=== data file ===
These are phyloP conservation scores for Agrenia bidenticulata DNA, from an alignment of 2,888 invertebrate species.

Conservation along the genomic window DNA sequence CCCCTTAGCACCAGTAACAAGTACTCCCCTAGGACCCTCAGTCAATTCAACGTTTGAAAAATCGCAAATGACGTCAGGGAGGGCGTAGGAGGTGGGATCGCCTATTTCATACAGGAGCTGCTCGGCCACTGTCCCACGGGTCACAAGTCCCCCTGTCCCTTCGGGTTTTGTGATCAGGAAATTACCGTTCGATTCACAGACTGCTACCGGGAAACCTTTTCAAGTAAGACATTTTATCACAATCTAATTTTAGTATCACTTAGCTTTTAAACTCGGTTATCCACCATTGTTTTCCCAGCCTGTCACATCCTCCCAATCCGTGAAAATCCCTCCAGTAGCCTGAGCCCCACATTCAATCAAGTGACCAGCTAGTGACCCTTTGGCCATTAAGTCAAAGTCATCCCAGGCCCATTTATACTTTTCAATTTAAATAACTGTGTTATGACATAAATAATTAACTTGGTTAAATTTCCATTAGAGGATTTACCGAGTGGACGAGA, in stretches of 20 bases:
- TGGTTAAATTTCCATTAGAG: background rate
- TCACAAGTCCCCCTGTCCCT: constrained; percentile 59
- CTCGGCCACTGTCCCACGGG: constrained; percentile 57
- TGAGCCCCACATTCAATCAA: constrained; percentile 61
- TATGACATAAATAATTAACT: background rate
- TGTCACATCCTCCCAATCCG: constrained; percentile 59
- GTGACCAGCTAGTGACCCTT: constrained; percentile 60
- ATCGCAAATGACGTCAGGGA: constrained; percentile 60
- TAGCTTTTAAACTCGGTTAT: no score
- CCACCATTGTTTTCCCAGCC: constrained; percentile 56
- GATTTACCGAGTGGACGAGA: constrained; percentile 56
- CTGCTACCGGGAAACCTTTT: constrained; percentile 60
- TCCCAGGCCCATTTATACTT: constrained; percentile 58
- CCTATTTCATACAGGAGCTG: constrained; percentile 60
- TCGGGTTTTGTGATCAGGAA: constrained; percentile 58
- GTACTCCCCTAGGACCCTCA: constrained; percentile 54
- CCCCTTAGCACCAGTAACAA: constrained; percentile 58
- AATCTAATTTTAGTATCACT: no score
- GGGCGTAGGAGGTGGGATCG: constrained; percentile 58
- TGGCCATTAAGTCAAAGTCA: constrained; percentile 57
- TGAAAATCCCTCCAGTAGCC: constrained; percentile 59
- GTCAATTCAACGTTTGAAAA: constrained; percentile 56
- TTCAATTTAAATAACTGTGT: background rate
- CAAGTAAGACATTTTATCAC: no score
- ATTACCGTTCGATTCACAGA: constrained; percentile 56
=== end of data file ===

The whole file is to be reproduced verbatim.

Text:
These are phyloP conservation scores for Agrenia bidenticulata DNA, from an alignment of 2,888 invertebrate species.

Conservation along the genomic window DNA sequence CCCCTTAGCACCAGTAACAAGTACTCCCCTAGGACCCTCAGTCAATTCAACGTTTGAAAAATCGCAAATGACGTCAGGGAGGGCGTAGGAGGTGGGATCGCCTATTTCATACAGGAGCTGCTCGGCCACTGTCCCACGGGTCACAAGTCCCCCTGTCCCTTCGGGTTTTGTGATCAGGAAATTACCGTTCGATTCACAGACTGCTACCGGGAAACCTTTTCAAGTAAGACATTTTATCACAATCTAATTTTAGTATCACTTAGCTTTTAAACTCGGTTATCCACCATTGTTTTCCCAGCCTGTCACATCCTCCCAATCCGTGAAAATCCCTCCAGTAGCCTGAGCCCCACATTCAATCAAGTGACCAGCTAGTGACCCTTTGGCCATTAAGTCAAAGTCATCCCAGGCCCATTTATACTTTTCAATTTAAATAACTGTGTTATGACATAAATAATTAACTTGGTTAAATTTCCATTAGAGGATTTACCGAGTGGACGAGA, in stretches of 20 bases:
- TGGTTAAATTTCCATTAGAG: background rate
- TCACAAGTCCCCCTGTCCCT: constrained; percentile 59
- CTCGGCCACTGTCCCACGGG: constrained; percentile 57
- TGAGCCCCACATTCAATCAA: constrained; percentile 61
- TATGACATAAATAATTAACT: background rate
- TGTCACATCCTCCCAATCCG: constrained; percentile 59
- GTGACCAGCTAGTGACCCTT: constrained; percentile 60
- ATCGCAAATGACGTCAGGGA: constrained; percentile 60
- TAGCTTTTAAACTCGGTTAT: no score
- CCACCATTGTTTTCCCAGCC: constrained; percentile 56
- GATTTACCGAGTGGACGAGA: constrained; percentile 56
- CTGCTACCGGGAAACCTTTT: constrained; percentile 60
- TCCCAGGCCCATTTATACTT: constrained; percentile 58
- CCTATTTCATACAGGAGCTG: constrained; percentile 60
- TCGGGTTTTGTGATCAGGAA: constrained; percentile 58
- GTACTCCCCTAGGACCCTCA: constrained; percentile 54
- CCCCTTAGCACCAGTAACAA: constrained; percentile 58
- AATCTAATTTTAGTATCACT: no score
- GGGCGTAGGAGGTGGGATCG: constrained; percentile 58
- TGGCCATTAAGTCAAAGTCA: constrained; percentile 57
- TGAAAATCCCTCCAGTAGCC: constrained; percentile 59
- GTCAATTCAACGTTTGAAAA: constrained; percentile 56
- TTCAATTTAAATAACTGTGT: background rate
- CAAGTAAGACATTTTATCAC: no score
- ATTACCGTTCGATTCACAGA: constrained; percentile 56